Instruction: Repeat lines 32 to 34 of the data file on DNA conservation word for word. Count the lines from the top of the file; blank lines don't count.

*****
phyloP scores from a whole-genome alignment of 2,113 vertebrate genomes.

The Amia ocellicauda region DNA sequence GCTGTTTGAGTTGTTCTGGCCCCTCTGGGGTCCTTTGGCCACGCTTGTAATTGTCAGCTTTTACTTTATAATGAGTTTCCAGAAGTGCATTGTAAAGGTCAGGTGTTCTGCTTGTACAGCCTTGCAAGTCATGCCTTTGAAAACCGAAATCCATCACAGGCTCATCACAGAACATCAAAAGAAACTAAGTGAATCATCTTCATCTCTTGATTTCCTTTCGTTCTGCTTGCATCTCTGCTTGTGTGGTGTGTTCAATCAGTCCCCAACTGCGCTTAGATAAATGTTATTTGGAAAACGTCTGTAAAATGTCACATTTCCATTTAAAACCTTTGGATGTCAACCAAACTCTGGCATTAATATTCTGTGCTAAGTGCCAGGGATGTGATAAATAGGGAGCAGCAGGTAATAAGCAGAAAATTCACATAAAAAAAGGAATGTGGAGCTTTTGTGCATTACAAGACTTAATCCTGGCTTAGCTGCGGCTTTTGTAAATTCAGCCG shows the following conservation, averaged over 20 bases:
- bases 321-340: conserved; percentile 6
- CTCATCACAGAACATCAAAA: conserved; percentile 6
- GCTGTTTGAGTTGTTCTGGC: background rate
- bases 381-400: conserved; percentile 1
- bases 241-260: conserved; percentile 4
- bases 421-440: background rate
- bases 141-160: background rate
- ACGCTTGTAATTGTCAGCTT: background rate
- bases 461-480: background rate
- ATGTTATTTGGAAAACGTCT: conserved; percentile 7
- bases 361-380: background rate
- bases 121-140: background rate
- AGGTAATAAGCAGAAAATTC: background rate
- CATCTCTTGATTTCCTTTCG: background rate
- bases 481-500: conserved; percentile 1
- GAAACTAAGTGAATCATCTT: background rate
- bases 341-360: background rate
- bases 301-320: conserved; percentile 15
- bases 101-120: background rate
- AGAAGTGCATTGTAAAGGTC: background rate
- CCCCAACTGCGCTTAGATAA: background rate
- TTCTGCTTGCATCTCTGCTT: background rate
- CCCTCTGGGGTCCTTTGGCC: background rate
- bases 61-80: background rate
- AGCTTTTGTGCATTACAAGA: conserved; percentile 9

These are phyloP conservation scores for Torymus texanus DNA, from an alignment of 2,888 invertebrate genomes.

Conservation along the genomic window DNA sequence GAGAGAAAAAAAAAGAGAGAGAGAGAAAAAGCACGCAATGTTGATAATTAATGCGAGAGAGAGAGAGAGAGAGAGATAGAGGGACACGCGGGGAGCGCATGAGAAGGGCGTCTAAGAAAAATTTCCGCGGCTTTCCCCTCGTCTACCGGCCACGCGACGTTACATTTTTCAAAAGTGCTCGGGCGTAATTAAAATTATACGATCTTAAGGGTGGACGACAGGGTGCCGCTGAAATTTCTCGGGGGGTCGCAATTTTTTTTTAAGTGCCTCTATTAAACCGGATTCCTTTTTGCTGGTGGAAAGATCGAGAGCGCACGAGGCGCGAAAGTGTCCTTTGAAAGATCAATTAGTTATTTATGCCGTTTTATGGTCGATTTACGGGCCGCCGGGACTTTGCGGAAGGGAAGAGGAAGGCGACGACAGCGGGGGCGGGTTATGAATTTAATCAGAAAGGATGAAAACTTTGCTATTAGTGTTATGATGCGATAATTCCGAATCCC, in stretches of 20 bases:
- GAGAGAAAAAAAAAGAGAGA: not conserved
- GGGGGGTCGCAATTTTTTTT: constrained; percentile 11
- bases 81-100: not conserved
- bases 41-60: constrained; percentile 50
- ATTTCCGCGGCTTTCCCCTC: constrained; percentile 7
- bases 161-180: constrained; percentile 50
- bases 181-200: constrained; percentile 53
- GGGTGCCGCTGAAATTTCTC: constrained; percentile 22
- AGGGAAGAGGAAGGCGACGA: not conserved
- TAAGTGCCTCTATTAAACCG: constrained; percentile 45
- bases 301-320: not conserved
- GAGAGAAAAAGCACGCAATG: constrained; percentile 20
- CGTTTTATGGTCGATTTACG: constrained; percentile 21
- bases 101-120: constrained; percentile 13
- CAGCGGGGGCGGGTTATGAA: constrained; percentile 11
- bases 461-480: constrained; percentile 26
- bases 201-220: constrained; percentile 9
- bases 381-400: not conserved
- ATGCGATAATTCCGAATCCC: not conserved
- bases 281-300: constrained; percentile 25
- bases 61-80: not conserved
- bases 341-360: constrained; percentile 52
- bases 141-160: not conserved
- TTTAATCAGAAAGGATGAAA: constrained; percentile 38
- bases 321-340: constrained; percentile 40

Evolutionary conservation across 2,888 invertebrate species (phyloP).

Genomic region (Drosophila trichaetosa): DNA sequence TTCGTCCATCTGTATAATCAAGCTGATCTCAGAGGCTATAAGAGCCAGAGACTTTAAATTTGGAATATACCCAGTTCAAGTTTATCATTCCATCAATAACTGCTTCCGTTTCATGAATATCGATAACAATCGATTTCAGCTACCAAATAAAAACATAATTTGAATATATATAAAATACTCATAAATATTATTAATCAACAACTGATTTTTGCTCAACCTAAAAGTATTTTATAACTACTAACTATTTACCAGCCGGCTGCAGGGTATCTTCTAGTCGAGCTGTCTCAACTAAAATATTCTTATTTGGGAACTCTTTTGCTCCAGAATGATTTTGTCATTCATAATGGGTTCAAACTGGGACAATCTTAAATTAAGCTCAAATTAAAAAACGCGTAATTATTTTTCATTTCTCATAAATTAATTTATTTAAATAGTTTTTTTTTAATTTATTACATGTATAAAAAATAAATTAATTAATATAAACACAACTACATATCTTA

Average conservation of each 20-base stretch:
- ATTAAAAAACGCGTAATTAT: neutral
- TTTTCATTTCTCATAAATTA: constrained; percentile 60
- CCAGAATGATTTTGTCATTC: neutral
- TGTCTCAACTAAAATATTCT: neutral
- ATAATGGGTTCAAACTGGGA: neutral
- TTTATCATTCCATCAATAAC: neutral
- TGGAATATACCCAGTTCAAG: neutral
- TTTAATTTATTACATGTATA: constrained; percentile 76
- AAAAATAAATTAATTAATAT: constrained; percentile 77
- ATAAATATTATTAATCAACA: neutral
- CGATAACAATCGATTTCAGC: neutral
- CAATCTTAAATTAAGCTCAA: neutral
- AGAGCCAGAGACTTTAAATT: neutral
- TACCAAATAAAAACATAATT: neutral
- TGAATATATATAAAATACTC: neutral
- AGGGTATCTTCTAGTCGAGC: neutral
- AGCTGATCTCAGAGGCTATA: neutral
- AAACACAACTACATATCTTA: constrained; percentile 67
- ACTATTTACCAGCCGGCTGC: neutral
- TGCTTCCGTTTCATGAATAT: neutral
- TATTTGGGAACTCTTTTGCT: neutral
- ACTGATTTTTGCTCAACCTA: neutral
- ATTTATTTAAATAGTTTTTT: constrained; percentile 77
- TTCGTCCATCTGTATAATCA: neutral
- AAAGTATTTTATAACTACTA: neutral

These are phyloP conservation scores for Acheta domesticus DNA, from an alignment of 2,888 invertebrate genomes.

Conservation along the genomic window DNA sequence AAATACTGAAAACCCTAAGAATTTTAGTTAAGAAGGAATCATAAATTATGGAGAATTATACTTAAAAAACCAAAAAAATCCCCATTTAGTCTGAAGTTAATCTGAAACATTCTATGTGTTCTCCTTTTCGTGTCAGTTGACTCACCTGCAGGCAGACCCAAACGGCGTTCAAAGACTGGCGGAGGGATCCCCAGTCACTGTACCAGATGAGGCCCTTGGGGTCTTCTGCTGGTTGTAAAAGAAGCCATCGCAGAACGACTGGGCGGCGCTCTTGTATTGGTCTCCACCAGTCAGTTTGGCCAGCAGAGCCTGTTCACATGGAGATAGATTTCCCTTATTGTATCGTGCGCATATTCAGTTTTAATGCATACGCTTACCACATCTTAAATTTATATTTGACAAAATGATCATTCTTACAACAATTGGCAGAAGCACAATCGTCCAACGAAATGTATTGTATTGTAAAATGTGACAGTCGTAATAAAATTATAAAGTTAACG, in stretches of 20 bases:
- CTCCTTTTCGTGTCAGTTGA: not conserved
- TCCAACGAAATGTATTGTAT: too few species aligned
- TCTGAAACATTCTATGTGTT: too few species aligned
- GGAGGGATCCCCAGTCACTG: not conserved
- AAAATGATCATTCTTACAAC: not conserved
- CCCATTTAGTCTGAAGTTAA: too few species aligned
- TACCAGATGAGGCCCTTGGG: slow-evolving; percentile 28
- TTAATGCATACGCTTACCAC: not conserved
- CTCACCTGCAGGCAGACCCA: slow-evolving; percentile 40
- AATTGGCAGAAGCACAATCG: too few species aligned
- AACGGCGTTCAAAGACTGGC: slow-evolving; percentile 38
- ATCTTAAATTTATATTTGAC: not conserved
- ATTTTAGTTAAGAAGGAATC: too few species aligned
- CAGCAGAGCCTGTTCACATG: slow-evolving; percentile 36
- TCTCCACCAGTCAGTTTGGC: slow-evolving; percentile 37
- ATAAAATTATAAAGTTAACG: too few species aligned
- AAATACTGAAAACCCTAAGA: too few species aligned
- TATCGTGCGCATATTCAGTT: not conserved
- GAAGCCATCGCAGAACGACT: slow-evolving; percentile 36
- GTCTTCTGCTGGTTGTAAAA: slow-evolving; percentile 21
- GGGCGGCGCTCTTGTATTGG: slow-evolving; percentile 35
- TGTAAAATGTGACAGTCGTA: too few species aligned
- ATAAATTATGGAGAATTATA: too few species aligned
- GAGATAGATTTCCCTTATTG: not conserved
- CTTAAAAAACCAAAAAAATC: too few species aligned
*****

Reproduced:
- bases 81-100: not conserved
- bases 41-60: constrained; percentile 50
- ATTTCCGCGGCTTTCCCCTC: constrained; percentile 7